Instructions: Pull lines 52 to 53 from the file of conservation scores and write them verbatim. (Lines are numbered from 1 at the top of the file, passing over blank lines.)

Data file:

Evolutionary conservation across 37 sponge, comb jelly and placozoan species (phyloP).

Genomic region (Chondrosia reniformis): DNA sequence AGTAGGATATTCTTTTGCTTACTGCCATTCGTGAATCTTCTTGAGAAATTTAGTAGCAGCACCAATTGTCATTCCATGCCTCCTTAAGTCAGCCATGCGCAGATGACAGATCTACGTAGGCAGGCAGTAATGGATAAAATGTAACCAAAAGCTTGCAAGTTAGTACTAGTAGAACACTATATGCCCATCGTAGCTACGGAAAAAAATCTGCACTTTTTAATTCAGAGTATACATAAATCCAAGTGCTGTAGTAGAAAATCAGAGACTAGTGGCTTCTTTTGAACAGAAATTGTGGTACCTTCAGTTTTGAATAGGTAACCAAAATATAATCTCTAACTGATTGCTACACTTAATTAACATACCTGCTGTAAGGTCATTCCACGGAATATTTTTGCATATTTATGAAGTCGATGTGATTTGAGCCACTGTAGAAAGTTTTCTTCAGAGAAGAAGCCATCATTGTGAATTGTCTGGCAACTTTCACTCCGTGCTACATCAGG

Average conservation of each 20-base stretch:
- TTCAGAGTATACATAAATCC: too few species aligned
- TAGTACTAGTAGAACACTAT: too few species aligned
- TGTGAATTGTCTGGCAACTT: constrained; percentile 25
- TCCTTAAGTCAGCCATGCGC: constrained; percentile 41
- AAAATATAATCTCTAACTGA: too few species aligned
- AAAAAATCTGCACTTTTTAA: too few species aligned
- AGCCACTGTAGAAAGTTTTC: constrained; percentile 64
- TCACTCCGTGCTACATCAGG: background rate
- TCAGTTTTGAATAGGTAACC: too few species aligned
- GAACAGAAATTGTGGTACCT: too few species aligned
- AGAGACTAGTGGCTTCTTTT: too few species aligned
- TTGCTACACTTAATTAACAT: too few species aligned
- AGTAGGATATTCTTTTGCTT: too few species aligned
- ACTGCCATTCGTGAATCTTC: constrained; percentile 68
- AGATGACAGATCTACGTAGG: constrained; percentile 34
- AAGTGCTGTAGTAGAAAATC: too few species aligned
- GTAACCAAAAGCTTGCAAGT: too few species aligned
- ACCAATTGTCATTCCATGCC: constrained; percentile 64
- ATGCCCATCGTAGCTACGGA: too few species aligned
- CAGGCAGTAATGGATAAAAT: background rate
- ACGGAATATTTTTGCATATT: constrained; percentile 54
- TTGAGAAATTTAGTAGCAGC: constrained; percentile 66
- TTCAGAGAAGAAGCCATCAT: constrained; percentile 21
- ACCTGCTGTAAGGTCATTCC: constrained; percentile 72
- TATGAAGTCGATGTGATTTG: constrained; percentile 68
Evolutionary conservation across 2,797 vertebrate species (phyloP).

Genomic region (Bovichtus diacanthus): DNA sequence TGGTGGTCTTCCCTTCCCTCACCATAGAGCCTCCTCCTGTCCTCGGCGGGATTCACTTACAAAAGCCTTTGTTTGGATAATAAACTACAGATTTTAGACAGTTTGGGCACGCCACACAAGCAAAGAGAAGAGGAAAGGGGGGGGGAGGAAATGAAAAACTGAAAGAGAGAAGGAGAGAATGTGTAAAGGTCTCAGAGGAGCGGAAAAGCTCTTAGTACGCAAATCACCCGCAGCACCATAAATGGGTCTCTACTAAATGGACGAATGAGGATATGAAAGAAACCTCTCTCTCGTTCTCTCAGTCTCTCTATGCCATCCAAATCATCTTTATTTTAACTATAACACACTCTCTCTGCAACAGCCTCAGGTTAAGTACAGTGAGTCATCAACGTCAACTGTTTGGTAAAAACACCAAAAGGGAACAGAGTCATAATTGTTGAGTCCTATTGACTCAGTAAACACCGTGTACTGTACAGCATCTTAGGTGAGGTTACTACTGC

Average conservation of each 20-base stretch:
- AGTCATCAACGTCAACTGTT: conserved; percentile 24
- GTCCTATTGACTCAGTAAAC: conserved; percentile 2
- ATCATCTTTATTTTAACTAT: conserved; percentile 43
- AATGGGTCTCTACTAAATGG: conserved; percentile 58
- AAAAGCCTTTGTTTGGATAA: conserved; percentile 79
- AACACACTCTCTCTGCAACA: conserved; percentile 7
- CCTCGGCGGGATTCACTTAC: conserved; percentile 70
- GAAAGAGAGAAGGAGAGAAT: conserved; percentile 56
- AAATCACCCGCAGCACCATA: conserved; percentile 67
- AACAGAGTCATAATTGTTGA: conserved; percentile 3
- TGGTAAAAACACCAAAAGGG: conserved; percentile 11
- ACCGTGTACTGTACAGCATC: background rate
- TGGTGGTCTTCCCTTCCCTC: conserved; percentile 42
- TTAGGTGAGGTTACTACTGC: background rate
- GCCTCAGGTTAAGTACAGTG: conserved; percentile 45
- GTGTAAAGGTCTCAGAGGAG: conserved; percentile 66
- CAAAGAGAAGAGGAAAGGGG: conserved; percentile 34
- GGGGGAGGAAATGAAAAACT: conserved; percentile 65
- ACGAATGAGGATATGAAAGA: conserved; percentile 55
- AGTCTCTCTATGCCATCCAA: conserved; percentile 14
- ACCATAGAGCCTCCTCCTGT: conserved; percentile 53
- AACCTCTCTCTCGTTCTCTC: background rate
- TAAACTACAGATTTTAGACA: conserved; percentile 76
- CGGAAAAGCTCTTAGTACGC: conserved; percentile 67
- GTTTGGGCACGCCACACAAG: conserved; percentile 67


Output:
- ACCATAGAGCCTCCTCCTGT: conserved; percentile 53
- AACCTCTCTCTCGTTCTCTC: background rate